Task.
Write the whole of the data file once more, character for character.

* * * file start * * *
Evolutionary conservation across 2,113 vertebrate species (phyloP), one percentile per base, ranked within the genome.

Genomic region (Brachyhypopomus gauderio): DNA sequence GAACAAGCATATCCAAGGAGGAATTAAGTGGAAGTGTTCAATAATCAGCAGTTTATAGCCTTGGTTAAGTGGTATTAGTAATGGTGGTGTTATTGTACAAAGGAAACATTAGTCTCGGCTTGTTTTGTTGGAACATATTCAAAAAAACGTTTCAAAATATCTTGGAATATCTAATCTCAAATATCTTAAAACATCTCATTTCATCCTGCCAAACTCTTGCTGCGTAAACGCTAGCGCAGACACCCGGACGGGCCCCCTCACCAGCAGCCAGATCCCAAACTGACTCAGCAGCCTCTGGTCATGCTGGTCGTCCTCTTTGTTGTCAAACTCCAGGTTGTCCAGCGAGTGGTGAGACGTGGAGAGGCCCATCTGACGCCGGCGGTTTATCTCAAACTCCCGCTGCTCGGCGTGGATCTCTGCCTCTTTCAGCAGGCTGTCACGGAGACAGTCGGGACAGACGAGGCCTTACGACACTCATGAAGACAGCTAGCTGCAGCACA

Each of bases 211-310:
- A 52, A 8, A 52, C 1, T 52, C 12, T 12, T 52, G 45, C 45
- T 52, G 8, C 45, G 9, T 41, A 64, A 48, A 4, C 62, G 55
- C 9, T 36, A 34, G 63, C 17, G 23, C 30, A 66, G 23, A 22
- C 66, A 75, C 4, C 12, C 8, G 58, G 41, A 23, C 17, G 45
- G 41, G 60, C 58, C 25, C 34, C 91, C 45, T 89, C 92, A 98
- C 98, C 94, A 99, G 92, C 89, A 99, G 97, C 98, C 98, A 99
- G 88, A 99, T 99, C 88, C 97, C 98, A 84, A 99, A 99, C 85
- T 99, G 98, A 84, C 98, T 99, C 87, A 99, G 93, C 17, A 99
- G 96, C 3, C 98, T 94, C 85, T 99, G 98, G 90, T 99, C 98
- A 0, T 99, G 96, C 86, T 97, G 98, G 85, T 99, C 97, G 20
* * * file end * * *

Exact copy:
Evolutionary conservation across 2,113 vertebrate species (phyloP), one percentile per base, ranked within the genome.

Genomic region (Brachyhypopomus gauderio): DNA sequence GAACAAGCATATCCAAGGAGGAATTAAGTGGAAGTGTTCAATAATCAGCAGTTTATAGCCTTGGTTAAGTGGTATTAGTAATGGTGGTGTTATTGTACAAAGGAAACATTAGTCTCGGCTTGTTTTGTTGGAACATATTCAAAAAAACGTTTCAAAATATCTTGGAATATCTAATCTCAAATATCTTAAAACATCTCATTTCATCCTGCCAAACTCTTGCTGCGTAAACGCTAGCGCAGACACCCGGACGGGCCCCCTCACCAGCAGCCAGATCCCAAACTGACTCAGCAGCCTCTGGTCATGCTGGTCGTCCTCTTTGTTGTCAAACTCCAGGTTGTCCAGCGAGTGGTGAGACGTGGAGAGGCCCATCTGACGCCGGCGGTTTATCTCAAACTCCCGCTGCTCGGCGTGGATCTCTGCCTCTTTCAGCAGGCTGTCACGGAGACAGTCGGGACAGACGAGGCCTTACGACACTCATGAAGACAGCTAGCTGCAGCACA

Each of bases 211-310:
- A 52, A 8, A 52, C 1, T 52, C 12, T 12, T 52, G 45, C 45
- T 52, G 8, C 45, G 9, T 41, A 64, A 48, A 4, C 62, G 55
- C 9, T 36, A 34, G 63, C 17, G 23, C 30, A 66, G 23, A 22
- C 66, A 75, C 4, C 12, C 8, G 58, G 41, A 23, C 17, G 45
- G 41, G 60, C 58, C 25, C 34, C 91, C 45, T 89, C 92, A 98
- C 98, C 94, A 99, G 92, C 89, A 99, G 97, C 98, C 98, A 99
- G 88, A 99, T 99, C 88, C 97, C 98, A 84, A 99, A 99, C 85
- T 99, G 98, A 84, C 98, T 99, C 87, A 99, G 93, C 17, A 99
- G 96, C 3, C 98, T 94, C 85, T 99, G 98, G 90, T 99, C 98
- A 0, T 99, G 96, C 86, T 97, G 98, G 85, T 99, C 97, G 20